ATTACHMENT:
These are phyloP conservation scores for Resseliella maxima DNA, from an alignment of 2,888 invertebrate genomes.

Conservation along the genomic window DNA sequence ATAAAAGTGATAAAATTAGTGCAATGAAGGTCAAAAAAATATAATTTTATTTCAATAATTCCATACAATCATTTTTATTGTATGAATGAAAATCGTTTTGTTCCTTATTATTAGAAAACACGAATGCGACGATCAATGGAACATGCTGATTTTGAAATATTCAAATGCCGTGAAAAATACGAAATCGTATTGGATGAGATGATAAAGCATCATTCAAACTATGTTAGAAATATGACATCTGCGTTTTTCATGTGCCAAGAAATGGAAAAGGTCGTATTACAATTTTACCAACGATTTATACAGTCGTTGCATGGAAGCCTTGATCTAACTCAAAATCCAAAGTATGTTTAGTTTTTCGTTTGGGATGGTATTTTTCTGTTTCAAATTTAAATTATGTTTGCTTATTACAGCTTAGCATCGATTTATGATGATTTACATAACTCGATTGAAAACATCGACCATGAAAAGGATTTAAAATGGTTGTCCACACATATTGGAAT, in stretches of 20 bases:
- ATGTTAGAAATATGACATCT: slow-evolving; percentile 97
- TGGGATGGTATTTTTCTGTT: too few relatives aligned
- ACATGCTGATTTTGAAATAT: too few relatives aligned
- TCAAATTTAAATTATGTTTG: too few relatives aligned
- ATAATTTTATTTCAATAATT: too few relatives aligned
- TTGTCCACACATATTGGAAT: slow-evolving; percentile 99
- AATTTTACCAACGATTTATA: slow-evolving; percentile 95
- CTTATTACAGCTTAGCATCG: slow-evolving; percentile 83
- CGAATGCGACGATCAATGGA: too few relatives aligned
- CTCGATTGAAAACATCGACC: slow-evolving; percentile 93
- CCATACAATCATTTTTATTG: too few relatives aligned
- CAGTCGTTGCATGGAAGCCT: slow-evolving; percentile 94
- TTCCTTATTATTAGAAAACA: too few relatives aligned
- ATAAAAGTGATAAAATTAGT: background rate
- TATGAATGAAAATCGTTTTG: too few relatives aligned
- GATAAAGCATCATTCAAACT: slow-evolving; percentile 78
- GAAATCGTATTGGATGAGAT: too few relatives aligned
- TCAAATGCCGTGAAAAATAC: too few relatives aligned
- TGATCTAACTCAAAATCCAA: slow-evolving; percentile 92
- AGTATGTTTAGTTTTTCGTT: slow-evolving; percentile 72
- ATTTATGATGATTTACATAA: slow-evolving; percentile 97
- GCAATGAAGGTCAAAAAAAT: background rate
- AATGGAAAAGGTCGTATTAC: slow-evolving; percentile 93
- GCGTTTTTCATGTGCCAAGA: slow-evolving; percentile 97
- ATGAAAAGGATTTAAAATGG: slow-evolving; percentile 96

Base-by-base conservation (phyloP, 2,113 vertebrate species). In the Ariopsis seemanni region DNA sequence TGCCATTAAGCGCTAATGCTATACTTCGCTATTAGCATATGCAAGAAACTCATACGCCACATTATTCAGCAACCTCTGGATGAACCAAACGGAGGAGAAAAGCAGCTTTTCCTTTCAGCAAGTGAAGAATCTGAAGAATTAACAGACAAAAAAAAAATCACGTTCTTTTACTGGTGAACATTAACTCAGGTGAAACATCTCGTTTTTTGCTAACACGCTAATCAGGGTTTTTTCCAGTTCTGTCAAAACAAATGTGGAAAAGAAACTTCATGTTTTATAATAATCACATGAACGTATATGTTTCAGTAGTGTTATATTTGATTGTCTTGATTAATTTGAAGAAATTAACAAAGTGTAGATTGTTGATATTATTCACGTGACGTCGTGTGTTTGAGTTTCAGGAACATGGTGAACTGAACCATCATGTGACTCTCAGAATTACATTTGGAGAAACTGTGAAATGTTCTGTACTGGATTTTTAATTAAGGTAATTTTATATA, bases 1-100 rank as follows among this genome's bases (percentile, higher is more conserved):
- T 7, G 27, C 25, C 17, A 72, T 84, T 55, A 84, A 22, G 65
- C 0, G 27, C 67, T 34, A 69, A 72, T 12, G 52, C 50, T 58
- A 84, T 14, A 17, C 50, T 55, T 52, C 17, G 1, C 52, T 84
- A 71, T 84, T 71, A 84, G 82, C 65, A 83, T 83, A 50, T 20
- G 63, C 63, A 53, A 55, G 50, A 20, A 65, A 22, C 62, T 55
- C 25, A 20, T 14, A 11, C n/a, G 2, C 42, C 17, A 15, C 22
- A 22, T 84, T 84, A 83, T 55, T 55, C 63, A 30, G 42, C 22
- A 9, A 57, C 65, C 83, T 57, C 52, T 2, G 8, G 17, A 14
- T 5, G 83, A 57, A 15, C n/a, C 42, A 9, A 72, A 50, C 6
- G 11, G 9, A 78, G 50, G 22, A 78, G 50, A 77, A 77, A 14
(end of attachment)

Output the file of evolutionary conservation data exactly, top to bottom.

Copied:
These are phyloP conservation scores for Resseliella maxima DNA, from an alignment of 2,888 invertebrate genomes.

Conservation along the genomic window DNA sequence ATAAAAGTGATAAAATTAGTGCAATGAAGGTCAAAAAAATATAATTTTATTTCAATAATTCCATACAATCATTTTTATTGTATGAATGAAAATCGTTTTGTTCCTTATTATTAGAAAACACGAATGCGACGATCAATGGAACATGCTGATTTTGAAATATTCAAATGCCGTGAAAAATACGAAATCGTATTGGATGAGATGATAAAGCATCATTCAAACTATGTTAGAAATATGACATCTGCGTTTTTCATGTGCCAAGAAATGGAAAAGGTCGTATTACAATTTTACCAACGATTTATACAGTCGTTGCATGGAAGCCTTGATCTAACTCAAAATCCAAAGTATGTTTAGTTTTTCGTTTGGGATGGTATTTTTCTGTTTCAAATTTAAATTATGTTTGCTTATTACAGCTTAGCATCGATTTATGATGATTTACATAACTCGATTGAAAACATCGACCATGAAAAGGATTTAAAATGGTTGTCCACACATATTGGAAT, in stretches of 20 bases:
- ATGTTAGAAATATGACATCT: slow-evolving; percentile 97
- TGGGATGGTATTTTTCTGTT: too few relatives aligned
- ACATGCTGATTTTGAAATAT: too few relatives aligned
- TCAAATTTAAATTATGTTTG: too few relatives aligned
- ATAATTTTATTTCAATAATT: too few relatives aligned
- TTGTCCACACATATTGGAAT: slow-evolving; percentile 99
- AATTTTACCAACGATTTATA: slow-evolving; percentile 95
- CTTATTACAGCTTAGCATCG: slow-evolving; percentile 83
- CGAATGCGACGATCAATGGA: too few relatives aligned
- CTCGATTGAAAACATCGACC: slow-evolving; percentile 93
- CCATACAATCATTTTTATTG: too few relatives aligned
- CAGTCGTTGCATGGAAGCCT: slow-evolving; percentile 94
- TTCCTTATTATTAGAAAACA: too few relatives aligned
- ATAAAAGTGATAAAATTAGT: background rate
- TATGAATGAAAATCGTTTTG: too few relatives aligned
- GATAAAGCATCATTCAAACT: slow-evolving; percentile 78
- GAAATCGTATTGGATGAGAT: too few relatives aligned
- TCAAATGCCGTGAAAAATAC: too few relatives aligned
- TGATCTAACTCAAAATCCAA: slow-evolving; percentile 92
- AGTATGTTTAGTTTTTCGTT: slow-evolving; percentile 72
- ATTTATGATGATTTACATAA: slow-evolving; percentile 97
- GCAATGAAGGTCAAAAAAAT: background rate
- AATGGAAAAGGTCGTATTAC: slow-evolving; percentile 93
- GCGTTTTTCATGTGCCAAGA: slow-evolving; percentile 97
- ATGAAAAGGATTTAAAATGG: slow-evolving; percentile 96

Base-by-base conservation (phyloP, 2,113 vertebrate species). In the Ariopsis seemanni region DNA sequence TGCCATTAAGCGCTAATGCTATACTTCGCTATTAGCATATGCAAGAAACTCATACGCCACATTATTCAGCAACCTCTGGATGAACCAAACGGAGGAGAAAAGCAGCTTTTCCTTTCAGCAAGTGAAGAATCTGAAGAATTAACAGACAAAAAAAAAATCACGTTCTTTTACTGGTGAACATTAACTCAGGTGAAACATCTCGTTTTTTGCTAACACGCTAATCAGGGTTTTTTCCAGTTCTGTCAAAACAAATGTGGAAAAGAAACTTCATGTTTTATAATAATCACATGAACGTATATGTTTCAGTAGTGTTATATTTGATTGTCTTGATTAATTTGAAGAAATTAACAAAGTGTAGATTGTTGATATTATTCACGTGACGTCGTGTGTTTGAGTTTCAGGAACATGGTGAACTGAACCATCATGTGACTCTCAGAATTACATTTGGAGAAACTGTGAAATGTTCTGTACTGGATTTTTAATTAAGGTAATTTTATATA, bases 1-100 rank as follows among this genome's bases (percentile, higher is more conserved):
- T 7, G 27, C 25, C 17, A 72, T 84, T 55, A 84, A 22, G 65
- C 0, G 27, C 67, T 34, A 69, A 72, T 12, G 52, C 50, T 58
- A 84, T 14, A 17, C 50, T 55, T 52, C 17, G 1, C 52, T 84
- A 71, T 84, T 71, A 84, G 82, C 65, A 83, T 83, A 50, T 20
- G 63, C 63, A 53, A 55, G 50, A 20, A 65, A 22, C 62, T 55
- C 25, A 20, T 14, A 11, C n/a, G 2, C 42, C 17, A 15, C 22
- A 22, T 84, T 84, A 83, T 55, T 55, C 63, A 30, G 42, C 22
- A 9, A 57, C 65, C 83, T 57, C 52, T 2, G 8, G 17, A 14
- T 5, G 83, A 57, A 15, C n/a, C 42, A 9, A 72, A 50, C 6
- G 11, G 9, A 78, G 50, G 22, A 78, G 50, A 77, A 77, A 14